15 Digo Proverbs, their Meanings and Translations.

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“Proverbs in every community give an insight on culture, values and beliefs of the community. They are like a window or tour into the heart of the community.” – @MtaitaMkauma (Twitter)

With that tweet summing up everything about the essence of this article, let’s journey to the heart of the Digo community through 15 of their proverbs.

Alume mbere, alume nyuma. Its literal translation is “men infront, men behind”. It is used to encourage overall responsibility, courage and proactive nature in a group. Those being led by a leader should be ready to step up into the leader’s shoes in their absence.

Bahari taina msena. The ocean has no friend. Used to warn of the ocean’s ‘fickle’ nature. It has no loyalty, not even to experienced fishermen, sailors or swimmers. On a bad day anyone can face the ocean’s wrath and drown.

Cha mfupi chiriwa ni mure. Something belonging to a short person is eaten by a tall person. The proverb encourages long-term planning and vision. The best executed plans are those that factor in the future and changing seasons, not just instant gratification.

Chila nyumba ina msehowe. Every house has its sigh. The proverb is commonly used to advise married couples going through tough times or disagreements, preaching perseverance for there is no perfect household. Every household has its own fair share of troubles.

Dzogolo kuika sio dawa ya kucha. The cock crowing doesn’t cause the break of dawn. The proverb’s message is that of never overestimating your importance in someone’s life or to a cause. Some things will happen with or without your input. It is a great reminder to always remain humble.

Kusagala bure si kama kunyendeka bure. To sit for nothing isn’t the same as walking for nothing or with no intended purpose. Like all African cultures, the Digo frown upon laziness. If you sit idly you don’t give yourself the chance to even find luck, like picking up dropped money or something precious, which could have happened if you had taken a walk or strolled around.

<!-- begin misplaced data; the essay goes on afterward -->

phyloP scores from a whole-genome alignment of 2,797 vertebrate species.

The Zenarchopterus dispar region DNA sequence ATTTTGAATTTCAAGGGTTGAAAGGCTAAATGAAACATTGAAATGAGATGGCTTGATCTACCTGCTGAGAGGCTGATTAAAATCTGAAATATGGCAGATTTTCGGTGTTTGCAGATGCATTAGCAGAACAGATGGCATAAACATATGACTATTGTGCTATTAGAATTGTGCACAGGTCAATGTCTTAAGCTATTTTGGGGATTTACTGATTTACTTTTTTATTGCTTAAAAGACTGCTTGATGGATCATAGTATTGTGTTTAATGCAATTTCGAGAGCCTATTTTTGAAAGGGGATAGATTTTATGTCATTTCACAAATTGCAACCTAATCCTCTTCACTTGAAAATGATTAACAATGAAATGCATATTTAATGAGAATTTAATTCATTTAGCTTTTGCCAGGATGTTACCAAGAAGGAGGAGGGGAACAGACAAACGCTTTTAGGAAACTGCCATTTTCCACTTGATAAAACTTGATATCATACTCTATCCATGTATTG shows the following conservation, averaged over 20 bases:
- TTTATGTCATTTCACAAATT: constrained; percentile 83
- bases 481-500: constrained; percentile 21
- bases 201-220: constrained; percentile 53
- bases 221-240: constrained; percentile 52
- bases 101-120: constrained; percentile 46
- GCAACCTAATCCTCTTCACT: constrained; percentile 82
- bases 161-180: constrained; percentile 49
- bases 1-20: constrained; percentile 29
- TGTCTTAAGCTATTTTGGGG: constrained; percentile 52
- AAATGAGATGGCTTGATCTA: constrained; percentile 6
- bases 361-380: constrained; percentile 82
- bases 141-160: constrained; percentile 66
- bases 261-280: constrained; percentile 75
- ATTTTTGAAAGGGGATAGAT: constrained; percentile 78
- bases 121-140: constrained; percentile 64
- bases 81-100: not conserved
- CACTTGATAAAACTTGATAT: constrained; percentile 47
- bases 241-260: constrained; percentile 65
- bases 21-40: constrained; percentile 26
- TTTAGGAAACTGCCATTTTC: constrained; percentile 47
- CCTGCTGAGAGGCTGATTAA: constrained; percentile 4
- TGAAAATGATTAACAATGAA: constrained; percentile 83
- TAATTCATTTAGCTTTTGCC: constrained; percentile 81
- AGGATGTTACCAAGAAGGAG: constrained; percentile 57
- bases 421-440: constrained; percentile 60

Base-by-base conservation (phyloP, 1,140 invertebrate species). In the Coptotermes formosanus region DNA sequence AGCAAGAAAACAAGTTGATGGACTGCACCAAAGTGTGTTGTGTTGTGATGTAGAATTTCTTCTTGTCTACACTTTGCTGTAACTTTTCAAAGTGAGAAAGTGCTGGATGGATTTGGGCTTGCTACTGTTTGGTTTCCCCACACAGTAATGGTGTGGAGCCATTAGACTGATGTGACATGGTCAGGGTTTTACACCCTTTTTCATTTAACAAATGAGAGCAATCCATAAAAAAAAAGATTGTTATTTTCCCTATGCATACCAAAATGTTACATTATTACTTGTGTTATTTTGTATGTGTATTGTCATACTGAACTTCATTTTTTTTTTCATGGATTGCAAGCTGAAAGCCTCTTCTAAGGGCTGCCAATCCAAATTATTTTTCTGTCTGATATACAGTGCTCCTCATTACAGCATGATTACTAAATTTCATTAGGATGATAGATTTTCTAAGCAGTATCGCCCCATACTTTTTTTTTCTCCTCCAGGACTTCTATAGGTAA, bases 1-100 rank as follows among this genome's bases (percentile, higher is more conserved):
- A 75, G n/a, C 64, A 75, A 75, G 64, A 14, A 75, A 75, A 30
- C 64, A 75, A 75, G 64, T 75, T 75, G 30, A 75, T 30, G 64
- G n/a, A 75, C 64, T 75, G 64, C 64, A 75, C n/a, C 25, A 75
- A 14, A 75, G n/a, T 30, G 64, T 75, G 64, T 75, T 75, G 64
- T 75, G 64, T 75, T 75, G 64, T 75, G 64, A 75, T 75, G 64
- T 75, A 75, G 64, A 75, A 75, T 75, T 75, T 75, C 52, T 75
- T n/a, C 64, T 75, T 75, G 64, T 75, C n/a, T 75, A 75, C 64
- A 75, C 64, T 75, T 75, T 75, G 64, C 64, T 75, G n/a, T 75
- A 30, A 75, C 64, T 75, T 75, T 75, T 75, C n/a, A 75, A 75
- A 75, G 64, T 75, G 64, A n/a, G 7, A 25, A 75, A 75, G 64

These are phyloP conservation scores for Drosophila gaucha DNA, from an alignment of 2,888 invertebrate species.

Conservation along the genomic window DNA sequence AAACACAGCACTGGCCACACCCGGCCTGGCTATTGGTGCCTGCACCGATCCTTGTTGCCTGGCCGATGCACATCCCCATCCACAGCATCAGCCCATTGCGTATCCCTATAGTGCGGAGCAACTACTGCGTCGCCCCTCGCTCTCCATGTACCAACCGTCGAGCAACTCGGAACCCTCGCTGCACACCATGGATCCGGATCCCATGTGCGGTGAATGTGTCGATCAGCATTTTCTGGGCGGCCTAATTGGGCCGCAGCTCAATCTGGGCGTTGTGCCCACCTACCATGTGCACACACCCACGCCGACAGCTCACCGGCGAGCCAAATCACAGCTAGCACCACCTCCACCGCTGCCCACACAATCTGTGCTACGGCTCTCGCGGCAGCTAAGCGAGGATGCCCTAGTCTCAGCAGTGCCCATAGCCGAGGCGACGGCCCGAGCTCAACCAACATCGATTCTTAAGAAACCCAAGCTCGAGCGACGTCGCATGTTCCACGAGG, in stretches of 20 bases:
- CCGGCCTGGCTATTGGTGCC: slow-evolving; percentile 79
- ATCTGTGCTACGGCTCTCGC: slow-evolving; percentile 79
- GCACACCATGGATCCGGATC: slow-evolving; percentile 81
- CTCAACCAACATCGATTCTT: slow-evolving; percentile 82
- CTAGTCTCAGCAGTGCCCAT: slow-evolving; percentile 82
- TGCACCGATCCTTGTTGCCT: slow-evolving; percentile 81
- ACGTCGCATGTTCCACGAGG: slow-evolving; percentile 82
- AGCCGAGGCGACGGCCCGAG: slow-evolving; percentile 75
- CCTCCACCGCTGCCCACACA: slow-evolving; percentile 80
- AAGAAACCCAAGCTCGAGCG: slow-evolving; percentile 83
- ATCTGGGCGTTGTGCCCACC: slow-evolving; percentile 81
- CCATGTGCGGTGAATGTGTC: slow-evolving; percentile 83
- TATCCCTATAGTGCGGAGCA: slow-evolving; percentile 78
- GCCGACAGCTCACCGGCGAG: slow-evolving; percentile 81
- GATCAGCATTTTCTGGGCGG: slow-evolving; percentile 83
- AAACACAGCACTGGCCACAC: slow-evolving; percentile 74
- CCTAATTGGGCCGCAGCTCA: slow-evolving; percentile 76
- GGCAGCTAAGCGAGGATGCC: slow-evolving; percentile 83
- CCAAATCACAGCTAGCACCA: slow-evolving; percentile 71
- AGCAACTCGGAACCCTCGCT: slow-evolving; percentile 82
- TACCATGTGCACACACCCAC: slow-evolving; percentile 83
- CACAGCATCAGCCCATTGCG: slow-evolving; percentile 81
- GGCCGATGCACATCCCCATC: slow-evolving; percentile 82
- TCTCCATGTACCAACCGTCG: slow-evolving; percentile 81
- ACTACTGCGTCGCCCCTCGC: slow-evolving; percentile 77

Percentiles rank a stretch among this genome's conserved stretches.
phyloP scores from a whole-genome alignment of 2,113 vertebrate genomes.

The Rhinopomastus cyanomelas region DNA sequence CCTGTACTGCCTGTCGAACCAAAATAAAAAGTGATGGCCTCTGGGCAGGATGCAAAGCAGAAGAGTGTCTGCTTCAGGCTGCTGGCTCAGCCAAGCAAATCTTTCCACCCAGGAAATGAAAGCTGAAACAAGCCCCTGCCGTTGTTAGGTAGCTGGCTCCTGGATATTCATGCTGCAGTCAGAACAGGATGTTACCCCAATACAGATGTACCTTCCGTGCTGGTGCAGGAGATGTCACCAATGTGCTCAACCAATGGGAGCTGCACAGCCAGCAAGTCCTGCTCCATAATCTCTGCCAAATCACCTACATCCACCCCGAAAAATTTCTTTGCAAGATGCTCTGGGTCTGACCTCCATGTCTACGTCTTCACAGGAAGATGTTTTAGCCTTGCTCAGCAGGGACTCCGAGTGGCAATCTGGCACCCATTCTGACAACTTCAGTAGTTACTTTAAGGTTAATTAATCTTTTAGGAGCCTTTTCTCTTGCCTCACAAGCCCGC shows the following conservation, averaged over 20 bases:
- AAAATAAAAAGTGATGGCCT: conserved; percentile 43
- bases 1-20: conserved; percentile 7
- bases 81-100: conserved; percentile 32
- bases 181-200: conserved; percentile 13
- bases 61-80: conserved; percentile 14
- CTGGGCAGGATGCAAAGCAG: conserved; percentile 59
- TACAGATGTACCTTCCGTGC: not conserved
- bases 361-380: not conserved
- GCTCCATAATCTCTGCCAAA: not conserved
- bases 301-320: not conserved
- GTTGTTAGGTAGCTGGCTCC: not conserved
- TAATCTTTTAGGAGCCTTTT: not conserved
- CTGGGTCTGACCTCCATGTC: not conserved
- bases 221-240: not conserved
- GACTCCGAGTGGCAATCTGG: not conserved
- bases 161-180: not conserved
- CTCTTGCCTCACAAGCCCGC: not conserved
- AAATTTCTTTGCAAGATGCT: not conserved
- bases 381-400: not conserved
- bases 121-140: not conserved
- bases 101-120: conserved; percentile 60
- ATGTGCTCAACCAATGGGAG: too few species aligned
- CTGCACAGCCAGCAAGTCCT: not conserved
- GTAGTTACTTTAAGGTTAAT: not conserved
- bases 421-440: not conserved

Mairi mairi Mwatunya wachimbirwa na gari. Doing two things at once made Mwatunya miss the bus. Orderliness and preparedness is a virtue in African culture, if you don’t prepare beforehand chances are you will miss a great opportunity by hurriedly trying to do everything at once just before the deadline.

Mchetu karuswa na ndiro. A woman is not seduced by crying. While chivalry and romantic gestures are celebrated and find a home in every generation, desperation and begging for love are the surest way for a man to lose the respect of his peers and the woman herself. The Twitter world would advise against being a ‘simp’.

Mlatso tauchimbirana wala taurichana. Blood doesn’t run away from each other or leave each other. Just like The Godfather sequel, the Mafia or the Samurai, the Digo and African elders were also proponents of a strict code of honour in family set-ups. No matter what, you don’t give up on family.

Mnazi mmwenga una uchi wani? What palm wine do you get from one palm tree? A message of unity of purpose. For there to be enough palm wine for drinkers or revellers, more than one palm tree must be tapped. Basically carrying the message “If you want to go fast go alone. If you want to go far, go together.”

Mtsimba mbira naye aendza atsimbirwe. The one who digs a grave also wants to have a grave dug for him. As Africans we value coming together to give a decent burial to a departed family member or a member of the community. People remember the contribution (not necessarily material) that one makes towards burying another, and when the time comes they too will be decently buried.

Mvyere mtsape mairo, ela kumshinda marifwa. Run past an old man all you want but you won’t beat his wisdom. For a society to prosper there must be a good balance of youthful vigour and elderly wise counsel in action. We must never underrate or ignore the wise words of the elders, they have seen it all for there is nothing new under the sun.

Ng’ombe siru ina mkamiwe. An angry cow has its own person to milk it. Even the most stubborn of souls will have one person who can calm them down. It can be used to counsel those looking for spouses, they should seek the ones who are their peace or bring out the best in them.

Nyumba ya mndzaka taina hanga. In the house of a bachelor there is no mourning. Usually a wake-up call to young men taking too long to marry. If a bachelor dies, the funeral wake will be where the other members of his family are, for he has no wife or children for people to come and comfort. Bachelorhood is not celebrated.

Ukahomba moho ukaphya mivuzi. You had sex in the fire and your pubic hair got burnt. Sounds vulgar but wise counsel from the elders in African culture is not complete without cautioning against a life of sexual decadence and promiscuity. In this particular case, the proverb makes everyone fully aware, if not bluntly, of the existence of sexually transmitted infections (that have an itching or ‘burning’ effect) if one is not careful.

PS: With gratitude to the Bible Translation and Literacy organization for their compilation of proverbs from Kenyan communities.

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